September 11, 1903 (9th Parliament, 3rd Session)



If my hon. friend objects to the statement that he is being informed by people in the Yukon, I have no objection to withdraw that expression, and substitute another. There are people in the Yukon who are sending these scurrilous newspapers to the members in order to have them brought to the notice of the House. I have seen these papers myself, as I receive a mail from the Yukon. I have people in the Yukon who keep me Informed also. As to the mass meeting which was to take place on the Wednesday following the sending of these papers, I would not be surprised if two or three people met together, and-like the three tailors of Tooley street, who called themselves the people of England-they called themselves the people of the Yukon. The instructions given to the commissioners are ample. As to the manner in which they are performing their duties, it is premature to comment on that; and my hon. friend has not consulted the best side of the duty he has to perform in this House in making himself a re-echo of the scurrilous writings which he has read to-day. When the report is brought down, we shall see whether or not the commissioners have performed their duties properly. But if I may judge of the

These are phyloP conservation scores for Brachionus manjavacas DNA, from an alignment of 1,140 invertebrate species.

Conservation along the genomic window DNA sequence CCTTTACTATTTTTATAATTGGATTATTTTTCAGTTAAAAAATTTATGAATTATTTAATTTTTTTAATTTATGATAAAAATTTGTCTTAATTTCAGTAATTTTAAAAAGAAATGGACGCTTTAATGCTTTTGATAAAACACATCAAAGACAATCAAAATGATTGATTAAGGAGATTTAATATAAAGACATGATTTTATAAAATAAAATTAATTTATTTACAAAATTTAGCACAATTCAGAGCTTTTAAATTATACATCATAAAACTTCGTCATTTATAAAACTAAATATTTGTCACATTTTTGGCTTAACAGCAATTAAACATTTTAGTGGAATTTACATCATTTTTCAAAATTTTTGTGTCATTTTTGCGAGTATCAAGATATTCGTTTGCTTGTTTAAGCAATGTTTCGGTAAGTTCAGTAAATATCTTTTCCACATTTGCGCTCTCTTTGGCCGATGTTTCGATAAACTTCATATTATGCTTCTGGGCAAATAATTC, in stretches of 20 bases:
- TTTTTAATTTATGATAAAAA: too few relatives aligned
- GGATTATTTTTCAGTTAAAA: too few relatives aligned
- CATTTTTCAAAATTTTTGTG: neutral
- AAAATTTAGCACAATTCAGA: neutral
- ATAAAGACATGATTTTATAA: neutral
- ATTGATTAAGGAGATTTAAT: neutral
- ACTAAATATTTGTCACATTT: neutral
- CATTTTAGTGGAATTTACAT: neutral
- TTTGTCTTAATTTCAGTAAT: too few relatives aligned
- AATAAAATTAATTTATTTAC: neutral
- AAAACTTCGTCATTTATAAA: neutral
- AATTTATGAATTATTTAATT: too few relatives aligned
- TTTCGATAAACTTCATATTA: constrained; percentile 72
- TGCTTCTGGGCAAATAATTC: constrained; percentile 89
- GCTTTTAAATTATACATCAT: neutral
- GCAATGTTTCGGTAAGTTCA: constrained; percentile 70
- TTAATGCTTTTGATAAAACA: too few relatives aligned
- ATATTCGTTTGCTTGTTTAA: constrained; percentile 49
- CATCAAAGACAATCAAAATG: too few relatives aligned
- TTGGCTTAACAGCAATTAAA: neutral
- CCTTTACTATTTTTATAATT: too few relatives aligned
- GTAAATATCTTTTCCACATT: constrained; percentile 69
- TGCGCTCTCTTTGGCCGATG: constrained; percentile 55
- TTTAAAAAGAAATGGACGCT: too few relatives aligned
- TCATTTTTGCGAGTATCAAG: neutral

manner in which the inquiry is conducted, I cannot find fault with Judge Britton if he declined to admit matters which had nothing to do with the investigation. The instructions given to the commissioners have been laid on the Table of the House, and until their report is made, I am satisfied that nothing more can he done by the government.

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